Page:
Re:Concern Troll is a Troll (3, Interesting)

FlorianMueller (801981) | about 4 years ago | (#33923502)

That posting asserts all sorts of things without any basis. To give just one example (this is too unreasonable to comment on every aspect of it), I've never advocated OOXML in any way and as far as FRAND is concerned, I've always made it clear that it's not my first choice.

Re:Concern Troll is a Troll (5, Interesting)

Anonymous Coward | about 4 years ago | (#33923642)

Ah yes, you're not advocating OOXML, you're just suggesting that unencumbered document formats are an IBM conspiracy. And oh how you wish there was a better way than RAND! But there isn't, so the best thing for us to do is sign licensing agreements with Novell, Oracle, and Microsoft.

Since it's all too unreasonable to comment on, just address one point: Categorically deny that you are being paid for this PR campaign, and that your posts and the the obscene moderation thereof are part of said campaign (not that I have any hope for an honest answer).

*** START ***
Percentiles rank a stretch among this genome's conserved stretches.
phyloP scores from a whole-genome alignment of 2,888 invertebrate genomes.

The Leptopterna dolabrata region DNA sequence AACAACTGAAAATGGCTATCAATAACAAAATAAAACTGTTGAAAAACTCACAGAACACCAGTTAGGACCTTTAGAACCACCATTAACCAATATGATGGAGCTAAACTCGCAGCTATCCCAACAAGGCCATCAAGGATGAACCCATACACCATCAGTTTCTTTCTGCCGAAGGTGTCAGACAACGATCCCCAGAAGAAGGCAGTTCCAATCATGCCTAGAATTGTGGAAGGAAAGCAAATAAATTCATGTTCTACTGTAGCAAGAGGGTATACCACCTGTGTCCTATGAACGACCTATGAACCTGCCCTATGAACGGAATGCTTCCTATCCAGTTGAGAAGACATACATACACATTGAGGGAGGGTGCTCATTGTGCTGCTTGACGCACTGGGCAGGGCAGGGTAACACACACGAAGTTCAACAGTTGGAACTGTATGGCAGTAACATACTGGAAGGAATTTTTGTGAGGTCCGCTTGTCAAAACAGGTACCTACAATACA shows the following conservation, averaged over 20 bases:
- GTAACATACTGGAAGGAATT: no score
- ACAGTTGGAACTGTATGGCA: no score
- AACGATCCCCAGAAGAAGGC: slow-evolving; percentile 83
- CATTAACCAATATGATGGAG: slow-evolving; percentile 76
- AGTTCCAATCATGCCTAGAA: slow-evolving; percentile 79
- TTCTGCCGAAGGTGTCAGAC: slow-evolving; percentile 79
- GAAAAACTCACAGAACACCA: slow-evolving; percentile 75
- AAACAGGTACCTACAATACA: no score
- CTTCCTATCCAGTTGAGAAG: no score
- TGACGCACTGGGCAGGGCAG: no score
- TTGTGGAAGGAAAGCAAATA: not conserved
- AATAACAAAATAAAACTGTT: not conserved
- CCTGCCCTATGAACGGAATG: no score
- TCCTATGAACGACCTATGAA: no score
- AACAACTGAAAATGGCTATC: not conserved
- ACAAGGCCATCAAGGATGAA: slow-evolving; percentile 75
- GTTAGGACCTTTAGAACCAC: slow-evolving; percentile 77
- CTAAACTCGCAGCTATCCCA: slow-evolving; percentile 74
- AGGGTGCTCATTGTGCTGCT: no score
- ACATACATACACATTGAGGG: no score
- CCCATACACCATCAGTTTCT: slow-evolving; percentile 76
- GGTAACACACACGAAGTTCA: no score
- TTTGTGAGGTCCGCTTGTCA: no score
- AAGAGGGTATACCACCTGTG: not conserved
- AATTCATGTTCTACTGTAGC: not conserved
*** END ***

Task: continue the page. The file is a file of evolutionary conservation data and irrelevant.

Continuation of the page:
A concern troll is a false flag [] pseudonym created by a user whose actual point of view is opposed to the one that the user claims to hold. The concern troll posts in web forums devoted to its declared point of view and attempts to sway the group's actions or opinions while claiming to share their goals [] , but with professed "concerns". The goal is to sow fear, uncertainty and doubt [] within the group.

Re:Concern Troll is a Troll (-1, Troll)

Anonymous Coward | about 4 years ago | (#33924448)

wow what drivel. anyone not agreeing with the hippie anti-corporate slashdot juvenile groupthink bullshit on here gets accused of being a shill.
Grow up and get a job, and elave your moms basement kiddo.

Re:Concern Troll is a Troll (2, Funny)

lordholm (649770) | about 4 years ago | (#33924304)

Ignore the troll Florian, you are doing a great job. I salute you!

Re:Concern Troll is a Troll (1)

jthill (303417) | about 4 years ago | (#33925344)

No, I think there is a basis. I chased your links..

TurboHercules asked to license IBM's OSes for production use on an emulator running on unspecified hardware. IBM's main selling point for those systems is extreme reliability. Did IBM ever raise so much as a mild objection to Hercules themselves? Not that I can see. "We think [...] you will understand that IBM could not reasonably be expected to license its operating systems for use on infringing platforms" is as far as they go, even when prompted on the subject. They declined to endorse the use of their OS on it. How anyone could be more restrained is utterly beyond me. They didn't drag any dramatic accusations onto the public stage.